Someone has to get the ball rolling on this. And since it will never be the industry, it must be the minorities but with firm evidence. Not just someone's mother/daughter said something racist to me or my daughter. It should be "Mrs. Smith/Miss Smith who attended A or B school during the years my daughter was there said that black/native american/hispanic/asian people don't belong in ballet". OR another example, "A or B School denied my daughter entrance to train because her skin was too dark". These accusations can be investigated. Vague accusations can not.

While I would be very interested in seeing something like that investigation take place, I'm not holding my breath. That kind of robust industry-wide research is not really happening right now, especially in the arts, where it is too easy to default to an aesthetic, "best fit of skills" explanation. I agree that it would be more compelling if we could produce statistics -- employment law seems to have the same hard-science envy that much of the social sciences have now -- but I can understand why someone who still hopes for a career in the artform is reluctant to raise legal hell.

Unfortunately, we have done the easy work as far as racial discrimination is concerned -- we have made it illegal. But in a society that is still awash in white privilege, the harder task is changing people's minds -- getting them to see that it still exists.

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from today's NY Times - interview with Amar Ramascar. “I have never really thought about race, just what I could do as an artist,”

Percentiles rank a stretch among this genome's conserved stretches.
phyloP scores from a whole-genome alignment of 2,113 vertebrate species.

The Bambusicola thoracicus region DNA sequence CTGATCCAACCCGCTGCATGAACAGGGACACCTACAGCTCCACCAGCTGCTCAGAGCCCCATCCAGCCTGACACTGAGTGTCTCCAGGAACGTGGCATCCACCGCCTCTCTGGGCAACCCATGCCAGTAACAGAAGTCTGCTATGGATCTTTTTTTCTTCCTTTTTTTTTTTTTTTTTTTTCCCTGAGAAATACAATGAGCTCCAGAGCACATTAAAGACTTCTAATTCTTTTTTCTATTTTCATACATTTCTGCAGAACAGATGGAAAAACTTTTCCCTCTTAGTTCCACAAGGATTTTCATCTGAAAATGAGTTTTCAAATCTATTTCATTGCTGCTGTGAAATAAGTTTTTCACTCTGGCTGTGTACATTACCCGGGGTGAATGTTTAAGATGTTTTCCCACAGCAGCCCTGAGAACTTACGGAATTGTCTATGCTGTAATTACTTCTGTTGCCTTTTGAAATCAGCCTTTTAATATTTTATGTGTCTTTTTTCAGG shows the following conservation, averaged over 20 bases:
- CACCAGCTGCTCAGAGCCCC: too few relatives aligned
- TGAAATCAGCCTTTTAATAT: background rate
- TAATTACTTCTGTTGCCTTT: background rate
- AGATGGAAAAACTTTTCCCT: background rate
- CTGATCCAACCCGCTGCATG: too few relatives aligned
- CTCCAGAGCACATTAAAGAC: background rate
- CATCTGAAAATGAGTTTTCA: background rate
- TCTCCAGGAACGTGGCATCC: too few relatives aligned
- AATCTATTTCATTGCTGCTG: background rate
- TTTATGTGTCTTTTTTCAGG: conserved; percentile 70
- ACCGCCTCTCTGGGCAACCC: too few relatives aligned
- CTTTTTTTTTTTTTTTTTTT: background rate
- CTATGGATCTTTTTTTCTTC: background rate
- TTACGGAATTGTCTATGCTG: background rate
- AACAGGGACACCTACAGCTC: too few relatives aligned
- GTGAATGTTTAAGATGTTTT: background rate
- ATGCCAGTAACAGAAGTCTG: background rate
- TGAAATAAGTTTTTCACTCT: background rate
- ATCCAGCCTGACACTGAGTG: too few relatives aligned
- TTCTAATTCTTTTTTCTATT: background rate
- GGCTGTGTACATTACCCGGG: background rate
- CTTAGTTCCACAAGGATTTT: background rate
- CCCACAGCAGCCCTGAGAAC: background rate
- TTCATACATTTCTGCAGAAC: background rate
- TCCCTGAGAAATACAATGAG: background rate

http://www.nytimes.com/2015/05/17/arts/dance/amar-ramasars-unlikely-path-to-becoming-a-prince-for-city-ballet.html

I read the whole interview today in the NYTimes and thought it was worth giving a better sense of the context of that quote for those who may not have checked out the link--Ramasar certainly has thought about being a dancer of color:

"I have never really thought about race, just what I could do as an artist," he said, "But I would like to be looked at as a role model for young dancers of color. I hope that I'm looked at in that way in terms of breaking boundaries and showing this is possible."

The interview opens by describing his first glimpse of ballet--a video that made him want to become a ballet dancer and join New York City Ballet: Mel Tomlinson and Heather Watts in Agon. And a little later in the same interview:

"...even though the African-American Mr. Tomlinson had been his first glimpse of classical dance, Mr. Ramasar said it was often hard to believe in his future as a ballet prince. "I would look around and think, there are no other dark-skinned Puerto Rican-Indian guys around. Is it really possible?"

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I saw several casts of NYCB's Nutcracker this season and 1 of the 3 casts featured an Asian Marie and Fritz.. Just because you can't read about them doesn't mean Asians aren't attending SAB.

I also attended last summer's SAB summer intensive performance, In the 2 works performed (1 by Peter Walker, the other by Silas Farley) several African American students performed. One had a featured solo. Again, this was not written about.

Where any of these schools' black females? Because that is the problem within a problem. When people speak about African Americans that they see in schools or companies, more often than not, they are talking about MALE dancers.